A young man living in Nova Scotia has been told he has to leave Canada immediately because he was short $5 on a Citizenship and Immigration fee.

Aidan Volker went to high school and college in Nova Scotia, and his parents also live in the province, so he was stunned when his application to have his work visa renewed was denied.

Volker received a letter from Citizenship and Immgration Canada that stated:

“You are a person in Canada without legal status and as such are required to leave Canada immediately. If you do not leave Canada voluntarily, enforcement action may be taken against you."

“It was rejected over $5,” says Volker. “I was immediately heartbroken.”

Volker, an American citizen, paid a $250 fee, but it turns out there was an extra five dollars required that, he says, wasn't listed online.

“With the change of government there's been a number of good changes, and good programs, and they're putting things online, but all the information has not been there. There's been glitches in the system,” says Blake Wright, Volker’s immigration lawyer.

The 26-year-old approached his member of parliament, who agreed to write a letter to the immigration minister on his behalf.

“It's not as satisfying as I would like it to be. I thought it was going to be resolved within the week,” says Volker.

While Volker hasn't had a direct response from his MP's office, Nova Scotia MP Andy Fillmore says Minister MacCallum responded to his letter almost immediately and has now flagged the case for his department.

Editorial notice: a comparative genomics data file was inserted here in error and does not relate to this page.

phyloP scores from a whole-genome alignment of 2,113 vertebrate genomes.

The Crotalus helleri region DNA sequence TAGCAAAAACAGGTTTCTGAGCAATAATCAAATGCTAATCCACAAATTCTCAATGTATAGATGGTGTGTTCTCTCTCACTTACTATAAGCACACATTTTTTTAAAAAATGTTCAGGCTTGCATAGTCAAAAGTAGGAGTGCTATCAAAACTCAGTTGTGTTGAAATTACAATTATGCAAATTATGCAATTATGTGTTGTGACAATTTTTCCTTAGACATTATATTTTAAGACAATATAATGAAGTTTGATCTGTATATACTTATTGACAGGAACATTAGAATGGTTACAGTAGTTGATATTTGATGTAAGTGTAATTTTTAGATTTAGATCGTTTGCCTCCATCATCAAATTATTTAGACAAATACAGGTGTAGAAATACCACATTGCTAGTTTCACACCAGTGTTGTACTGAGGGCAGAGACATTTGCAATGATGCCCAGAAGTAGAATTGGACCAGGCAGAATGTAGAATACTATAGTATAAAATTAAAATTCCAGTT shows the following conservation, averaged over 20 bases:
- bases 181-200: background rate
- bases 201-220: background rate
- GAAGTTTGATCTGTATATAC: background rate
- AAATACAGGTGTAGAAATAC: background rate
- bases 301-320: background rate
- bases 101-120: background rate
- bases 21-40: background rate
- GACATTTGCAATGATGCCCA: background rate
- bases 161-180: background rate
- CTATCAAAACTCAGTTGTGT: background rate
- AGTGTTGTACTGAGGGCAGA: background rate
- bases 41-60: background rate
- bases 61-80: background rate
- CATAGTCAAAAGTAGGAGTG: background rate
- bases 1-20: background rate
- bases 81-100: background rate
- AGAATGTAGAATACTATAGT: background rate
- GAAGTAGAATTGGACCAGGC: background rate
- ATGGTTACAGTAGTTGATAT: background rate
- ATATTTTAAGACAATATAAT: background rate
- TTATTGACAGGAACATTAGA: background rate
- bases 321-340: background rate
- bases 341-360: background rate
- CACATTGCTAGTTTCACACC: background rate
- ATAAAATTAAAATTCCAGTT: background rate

“I believe that there is certainly discretion within the rules, as well as compassion within the department in administering those rules, so we have a good hope for a positive outcome,” says Fillmore.

Volker and his lawyer say they'll happily pay $255 again if they have to.

“Aidan is a perfect candidate to be in Nova Scotia. He's got the skills that Nova Scotia wants and is trying to retain,” says Wright.

Volker says he just wants this administrative error to be resolved and his permit accepted so that he can get back to work in the country he's called home for nearly a decade.

“It's been very frustrating. It's a hardship,” says Volker.

Wright says his colleagues across the country are dealing with similar issues. He says he personally knows of a few dozen cases that are hung up because of glitches in the system.

CTV News reached out to Citizenship and Immigration Canada, but they were not able to provide us a response before news time.

With files from CTV Atlantic's Kayla Hounsell